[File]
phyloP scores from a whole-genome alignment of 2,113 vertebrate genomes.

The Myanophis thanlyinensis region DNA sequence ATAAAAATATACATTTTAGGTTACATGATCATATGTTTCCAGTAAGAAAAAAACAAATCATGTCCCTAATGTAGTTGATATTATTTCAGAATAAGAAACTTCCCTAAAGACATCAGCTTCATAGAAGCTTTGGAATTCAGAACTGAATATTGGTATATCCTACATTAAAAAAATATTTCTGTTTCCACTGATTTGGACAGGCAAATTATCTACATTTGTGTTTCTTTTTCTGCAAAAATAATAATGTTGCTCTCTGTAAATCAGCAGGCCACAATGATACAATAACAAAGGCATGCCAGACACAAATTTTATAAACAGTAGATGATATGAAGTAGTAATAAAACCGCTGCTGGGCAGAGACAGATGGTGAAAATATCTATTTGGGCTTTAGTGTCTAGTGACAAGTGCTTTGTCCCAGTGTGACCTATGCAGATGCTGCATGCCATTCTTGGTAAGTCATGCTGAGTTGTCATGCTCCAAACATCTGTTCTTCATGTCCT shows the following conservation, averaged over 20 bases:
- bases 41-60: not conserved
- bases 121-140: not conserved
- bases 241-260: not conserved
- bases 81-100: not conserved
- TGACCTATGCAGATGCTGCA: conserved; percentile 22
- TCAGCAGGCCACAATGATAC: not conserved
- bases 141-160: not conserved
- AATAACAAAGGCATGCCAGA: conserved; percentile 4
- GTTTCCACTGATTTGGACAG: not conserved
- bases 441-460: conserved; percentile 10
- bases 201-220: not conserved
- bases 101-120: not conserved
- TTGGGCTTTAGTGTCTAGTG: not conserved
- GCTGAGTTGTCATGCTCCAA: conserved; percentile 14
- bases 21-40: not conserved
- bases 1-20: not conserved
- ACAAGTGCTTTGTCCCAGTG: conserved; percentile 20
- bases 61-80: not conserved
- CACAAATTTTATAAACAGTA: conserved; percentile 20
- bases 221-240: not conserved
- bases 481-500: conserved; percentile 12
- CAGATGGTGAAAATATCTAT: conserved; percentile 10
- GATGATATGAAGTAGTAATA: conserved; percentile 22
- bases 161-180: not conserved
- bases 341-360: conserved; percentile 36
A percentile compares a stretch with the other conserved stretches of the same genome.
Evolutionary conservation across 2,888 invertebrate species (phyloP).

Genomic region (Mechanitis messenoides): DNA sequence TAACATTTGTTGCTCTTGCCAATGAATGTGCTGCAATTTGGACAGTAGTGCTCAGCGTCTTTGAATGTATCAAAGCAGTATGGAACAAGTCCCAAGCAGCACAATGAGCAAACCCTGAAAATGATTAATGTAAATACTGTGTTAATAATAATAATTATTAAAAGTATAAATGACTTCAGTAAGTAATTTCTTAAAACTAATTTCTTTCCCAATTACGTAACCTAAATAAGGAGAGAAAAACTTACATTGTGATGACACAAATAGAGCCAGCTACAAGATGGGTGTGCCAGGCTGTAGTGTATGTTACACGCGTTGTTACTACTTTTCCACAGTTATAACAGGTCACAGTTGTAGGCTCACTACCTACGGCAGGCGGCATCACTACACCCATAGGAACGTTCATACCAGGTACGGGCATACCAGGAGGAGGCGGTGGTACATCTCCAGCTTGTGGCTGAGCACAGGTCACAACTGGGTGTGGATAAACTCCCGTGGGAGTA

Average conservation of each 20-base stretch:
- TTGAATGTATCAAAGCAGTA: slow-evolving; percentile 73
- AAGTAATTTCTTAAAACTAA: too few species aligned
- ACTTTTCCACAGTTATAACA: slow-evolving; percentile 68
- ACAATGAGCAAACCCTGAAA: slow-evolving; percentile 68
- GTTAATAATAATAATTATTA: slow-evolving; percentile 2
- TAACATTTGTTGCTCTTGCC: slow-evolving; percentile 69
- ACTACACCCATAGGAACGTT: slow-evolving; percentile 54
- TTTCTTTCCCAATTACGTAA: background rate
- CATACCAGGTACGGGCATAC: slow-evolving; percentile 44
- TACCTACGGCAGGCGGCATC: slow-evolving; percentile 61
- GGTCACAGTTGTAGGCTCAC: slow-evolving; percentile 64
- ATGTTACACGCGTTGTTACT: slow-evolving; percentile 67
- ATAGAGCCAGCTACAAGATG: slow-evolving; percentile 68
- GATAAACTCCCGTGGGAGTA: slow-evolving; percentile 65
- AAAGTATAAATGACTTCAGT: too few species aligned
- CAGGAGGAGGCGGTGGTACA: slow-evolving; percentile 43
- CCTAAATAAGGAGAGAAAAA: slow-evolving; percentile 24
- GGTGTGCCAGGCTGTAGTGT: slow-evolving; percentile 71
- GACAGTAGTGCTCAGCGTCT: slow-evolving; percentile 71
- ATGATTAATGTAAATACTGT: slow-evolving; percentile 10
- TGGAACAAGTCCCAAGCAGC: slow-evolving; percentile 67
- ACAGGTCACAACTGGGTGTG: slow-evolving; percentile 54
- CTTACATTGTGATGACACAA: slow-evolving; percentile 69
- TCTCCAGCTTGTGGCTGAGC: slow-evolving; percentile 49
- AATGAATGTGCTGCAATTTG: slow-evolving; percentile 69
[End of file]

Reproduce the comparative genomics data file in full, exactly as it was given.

phyloP scores from a whole-genome alignment of 2,113 vertebrate genomes.

The Myanophis thanlyinensis region DNA sequence ATAAAAATATACATTTTAGGTTACATGATCATATGTTTCCAGTAAGAAAAAAACAAATCATGTCCCTAATGTAGTTGATATTATTTCAGAATAAGAAACTTCCCTAAAGACATCAGCTTCATAGAAGCTTTGGAATTCAGAACTGAATATTGGTATATCCTACATTAAAAAAATATTTCTGTTTCCACTGATTTGGACAGGCAAATTATCTACATTTGTGTTTCTTTTTCTGCAAAAATAATAATGTTGCTCTCTGTAAATCAGCAGGCCACAATGATACAATAACAAAGGCATGCCAGACACAAATTTTATAAACAGTAGATGATATGAAGTAGTAATAAAACCGCTGCTGGGCAGAGACAGATGGTGAAAATATCTATTTGGGCTTTAGTGTCTAGTGACAAGTGCTTTGTCCCAGTGTGACCTATGCAGATGCTGCATGCCATTCTTGGTAAGTCATGCTGAGTTGTCATGCTCCAAACATCTGTTCTTCATGTCCT shows the following conservation, averaged over 20 bases:
- bases 41-60: not conserved
- bases 121-140: not conserved
- bases 241-260: not conserved
- bases 81-100: not conserved
- TGACCTATGCAGATGCTGCA: conserved; percentile 22
- TCAGCAGGCCACAATGATAC: not conserved
- bases 141-160: not conserved
- AATAACAAAGGCATGCCAGA: conserved; percentile 4
- GTTTCCACTGATTTGGACAG: not conserved
- bases 441-460: conserved; percentile 10
- bases 201-220: not conserved
- bases 101-120: not conserved
- TTGGGCTTTAGTGTCTAGTG: not conserved
- GCTGAGTTGTCATGCTCCAA: conserved; percentile 14
- bases 21-40: not conserved
- bases 1-20: not conserved
- ACAAGTGCTTTGTCCCAGTG: conserved; percentile 20
- bases 61-80: not conserved
- CACAAATTTTATAAACAGTA: conserved; percentile 20
- bases 221-240: not conserved
- bases 481-500: conserved; percentile 12
- CAGATGGTGAAAATATCTAT: conserved; percentile 10
- GATGATATGAAGTAGTAATA: conserved; percentile 22
- bases 161-180: not conserved
- bases 341-360: conserved; percentile 36
A percentile compares a stretch with the other conserved stretches of the same genome.
Evolutionary conservation across 2,888 invertebrate species (phyloP).

Genomic region (Mechanitis messenoides): DNA sequence TAACATTTGTTGCTCTTGCCAATGAATGTGCTGCAATTTGGACAGTAGTGCTCAGCGTCTTTGAATGTATCAAAGCAGTATGGAACAAGTCCCAAGCAGCACAATGAGCAAACCCTGAAAATGATTAATGTAAATACTGTGTTAATAATAATAATTATTAAAAGTATAAATGACTTCAGTAAGTAATTTCTTAAAACTAATTTCTTTCCCAATTACGTAACCTAAATAAGGAGAGAAAAACTTACATTGTGATGACACAAATAGAGCCAGCTACAAGATGGGTGTGCCAGGCTGTAGTGTATGTTACACGCGTTGTTACTACTTTTCCACAGTTATAACAGGTCACAGTTGTAGGCTCACTACCTACGGCAGGCGGCATCACTACACCCATAGGAACGTTCATACCAGGTACGGGCATACCAGGAGGAGGCGGTGGTACATCTCCAGCTTGTGGCTGAGCACAGGTCACAACTGGGTGTGGATAAACTCCCGTGGGAGTA

Average conservation of each 20-base stretch:
- TTGAATGTATCAAAGCAGTA: slow-evolving; percentile 73
- AAGTAATTTCTTAAAACTAA: too few species aligned
- ACTTTTCCACAGTTATAACA: slow-evolving; percentile 68
- ACAATGAGCAAACCCTGAAA: slow-evolving; percentile 68
- GTTAATAATAATAATTATTA: slow-evolving; percentile 2
- TAACATTTGTTGCTCTTGCC: slow-evolving; percentile 69
- ACTACACCCATAGGAACGTT: slow-evolving; percentile 54
- TTTCTTTCCCAATTACGTAA: background rate
- CATACCAGGTACGGGCATAC: slow-evolving; percentile 44
- TACCTACGGCAGGCGGCATC: slow-evolving; percentile 61
- GGTCACAGTTGTAGGCTCAC: slow-evolving; percentile 64
- ATGTTACACGCGTTGTTACT: slow-evolving; percentile 67
- ATAGAGCCAGCTACAAGATG: slow-evolving; percentile 68
- GATAAACTCCCGTGGGAGTA: slow-evolving; percentile 65
- AAAGTATAAATGACTTCAGT: too few species aligned
- CAGGAGGAGGCGGTGGTACA: slow-evolving; percentile 43
- CCTAAATAAGGAGAGAAAAA: slow-evolving; percentile 24
- GGTGTGCCAGGCTGTAGTGT: slow-evolving; percentile 71
- GACAGTAGTGCTCAGCGTCT: slow-evolving; percentile 71
- ATGATTAATGTAAATACTGT: slow-evolving; percentile 10
- TGGAACAAGTCCCAAGCAGC: slow-evolving; percentile 67
- ACAGGTCACAACTGGGTGTG: slow-evolving; percentile 54
- CTTACATTGTGATGACACAA: slow-evolving; percentile 69
- TCTCCAGCTTGTGGCTGAGC: slow-evolving; percentile 49
- AATGAATGTGCTGCAATTTG: slow-evolving; percentile 69